• EVA

    well, the nature of trip is not the same as hanging out to do a story on a ranch in Utah which would of course be potentially a great story in and of itself….i took good notes and we have good interview and good video..you are only seeing a part…in my experience sometimes you get certain things really fast that never happen again…not always does hanging around longer do any good….sometimes yes, sometimes no…

  • Ah, David.. yeah.. not what I mean.. just going slower, not staying in one place longer than you must, but stopping whenever you feel like without having to watch the clock/calendar.. seems to me since you were trying to get out of Cali you are pressed by time..

    Looking forward to see what you got.. whenever you got it :)

  • I do need to clarify something here. I am not the Managing Director of VII. I am the Editor of the magazine and do it on a freelance basis.

  • I fear I have nothing to say on the practice of polygamy, other than to point out that sadomasochism takes many forms and I assume that this is one of them. I am probably the wrong person to consult on this matter anyway; an unmarried man whose idea of sensual excess is a large chocolate chip cookie with organic walnuts (I spit the walnuts out, as I do not like walnuts whether they’re organic or not)is not the right person to ask about being wifed, or in this case, being wived.

  • David, are these Leica photos? Just wondering, noting low saturation and a blue bias to the white balance. Is that deliberate?

    Damn, I just adore the portrait the woman is holding.

  • EVA

    not pressed for time at all, EXCEPT to get to my mother’s 93rd birthday…that was today, and i got there…besides that, no deadlines or expectations of any kind….


    hmmmm..scratching my bald head…..Laura El Tantawy has been published on Burn several times and was an EPF finalist two years ago…with this same style…i am really surprised , but pleased, you like her this time…you never liked her style here before …no matter, you are quite right, she definitely pulled this off…i always thought Laura had a special flair…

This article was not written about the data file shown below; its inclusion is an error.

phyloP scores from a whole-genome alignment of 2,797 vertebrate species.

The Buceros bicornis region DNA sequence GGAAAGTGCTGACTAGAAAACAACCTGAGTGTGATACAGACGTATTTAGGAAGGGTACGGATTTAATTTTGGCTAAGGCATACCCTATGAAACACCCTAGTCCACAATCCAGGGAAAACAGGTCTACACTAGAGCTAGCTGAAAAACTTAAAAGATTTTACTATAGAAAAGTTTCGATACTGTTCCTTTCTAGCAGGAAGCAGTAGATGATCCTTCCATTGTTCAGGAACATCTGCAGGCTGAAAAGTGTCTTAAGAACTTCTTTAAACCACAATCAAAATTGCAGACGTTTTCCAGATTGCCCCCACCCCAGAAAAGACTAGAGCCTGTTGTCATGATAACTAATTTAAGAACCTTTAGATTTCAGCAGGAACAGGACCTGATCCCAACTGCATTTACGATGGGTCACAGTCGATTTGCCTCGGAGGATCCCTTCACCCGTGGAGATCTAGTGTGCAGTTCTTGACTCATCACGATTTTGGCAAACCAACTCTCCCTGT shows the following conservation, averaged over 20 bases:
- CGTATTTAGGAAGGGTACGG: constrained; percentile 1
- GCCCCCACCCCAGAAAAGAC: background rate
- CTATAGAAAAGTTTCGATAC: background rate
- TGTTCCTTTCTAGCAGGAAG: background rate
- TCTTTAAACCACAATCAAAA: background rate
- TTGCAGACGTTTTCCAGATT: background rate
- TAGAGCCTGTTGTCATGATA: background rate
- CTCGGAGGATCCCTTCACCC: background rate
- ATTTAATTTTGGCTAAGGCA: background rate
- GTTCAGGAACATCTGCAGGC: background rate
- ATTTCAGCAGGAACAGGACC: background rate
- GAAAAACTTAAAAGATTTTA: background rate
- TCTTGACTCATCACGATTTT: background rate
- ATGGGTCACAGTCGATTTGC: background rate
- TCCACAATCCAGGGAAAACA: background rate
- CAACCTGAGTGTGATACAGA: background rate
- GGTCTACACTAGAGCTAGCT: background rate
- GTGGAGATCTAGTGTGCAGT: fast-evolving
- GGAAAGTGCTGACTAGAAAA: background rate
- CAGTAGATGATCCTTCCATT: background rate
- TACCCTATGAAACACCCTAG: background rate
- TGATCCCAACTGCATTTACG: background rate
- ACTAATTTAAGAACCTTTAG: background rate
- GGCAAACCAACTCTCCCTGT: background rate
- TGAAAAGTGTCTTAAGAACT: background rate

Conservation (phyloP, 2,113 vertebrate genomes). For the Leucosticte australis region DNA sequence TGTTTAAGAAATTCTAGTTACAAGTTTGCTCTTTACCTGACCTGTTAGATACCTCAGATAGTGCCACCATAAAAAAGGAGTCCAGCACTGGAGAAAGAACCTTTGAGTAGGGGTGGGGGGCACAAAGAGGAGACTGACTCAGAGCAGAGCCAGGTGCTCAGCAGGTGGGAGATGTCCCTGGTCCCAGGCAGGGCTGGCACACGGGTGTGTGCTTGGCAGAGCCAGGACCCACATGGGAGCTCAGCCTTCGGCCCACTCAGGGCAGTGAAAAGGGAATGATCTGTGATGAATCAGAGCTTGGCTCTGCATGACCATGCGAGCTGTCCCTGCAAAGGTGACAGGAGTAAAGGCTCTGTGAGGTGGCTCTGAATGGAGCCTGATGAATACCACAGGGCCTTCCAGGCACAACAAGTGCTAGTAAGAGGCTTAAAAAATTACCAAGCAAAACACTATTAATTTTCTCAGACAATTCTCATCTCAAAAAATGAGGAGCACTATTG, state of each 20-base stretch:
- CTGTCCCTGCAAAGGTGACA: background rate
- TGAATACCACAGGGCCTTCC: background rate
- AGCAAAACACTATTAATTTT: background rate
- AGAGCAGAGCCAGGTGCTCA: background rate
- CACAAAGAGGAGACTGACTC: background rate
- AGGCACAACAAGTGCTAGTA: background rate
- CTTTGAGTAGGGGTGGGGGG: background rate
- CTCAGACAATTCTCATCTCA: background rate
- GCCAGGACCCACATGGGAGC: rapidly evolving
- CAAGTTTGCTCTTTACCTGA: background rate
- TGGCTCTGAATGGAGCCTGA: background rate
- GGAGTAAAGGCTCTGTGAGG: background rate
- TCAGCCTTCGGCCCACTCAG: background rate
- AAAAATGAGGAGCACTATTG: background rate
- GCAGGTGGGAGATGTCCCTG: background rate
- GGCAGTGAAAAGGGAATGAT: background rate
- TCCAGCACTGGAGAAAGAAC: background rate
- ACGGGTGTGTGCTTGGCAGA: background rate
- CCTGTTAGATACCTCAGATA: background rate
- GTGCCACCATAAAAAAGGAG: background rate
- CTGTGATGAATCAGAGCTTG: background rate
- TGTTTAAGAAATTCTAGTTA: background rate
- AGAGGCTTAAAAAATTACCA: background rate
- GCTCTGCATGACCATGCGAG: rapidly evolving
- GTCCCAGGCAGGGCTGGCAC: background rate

• Thanks for the clarification Scott, and my apologies for the mix-up.

    Eva, thanks for the link to Laura’s stills. On sober second thought, it now appears to me that she was using a telephoto for those images I felt were cropped. The use of long lenses is an uncommon practise among the essayists I see here, so I can see how I may have been too quick to assume the unfamiliar depth-of-field was a result of cropping.

    Using a longer lens to compress an image actually works very well for this subject. When the shutter speed is slowed down, the combination of compression and the flattening of the image plane gives me a feel for the different view of life as it is seen and filtered through a veil. All in all the technique adds mystery and an emotional charge to the story.

    Sorry Jim, I have no idea what the “Ken Burns” effect is! :)

  • Jeff… here’s a video of her shooting, you can see she uses a zoom lens, not that long, but on a non full frame camera (don’t know what camera she uses tho) it becomes longer:


  • David, I really have no agenda and look at each essay as a different work. Her approach was right on for the subject she was depicting in the VII essay.

  • It appears to me she’s evolved her style to a different level with those photos.

  • mw… not sure it is a question of style, but more a question of project and what works within this specific one.. “The Veil” is not a new, I’d say pretty close to the time the video was made..from what I know Laura has been working on this for quite some time, for sure prior to some of the work published on Burn, online and in print..

  • Style is ultimately a lot more than capture. I’m guessing most of us have revisited older work with new insights into the developing process and achieved different and better results. Not saying she has done that here or that you’re not correct that this does not represent a an evolution of her style since the photos from Tahrir Square that I’m familiar with, as you have no doubt followed her work much more closely than I. Just made me wonder.

    And regardless, I think it’s excellent work and I like it very much.


    these are right out of the camera GX1 photos…


    i believe you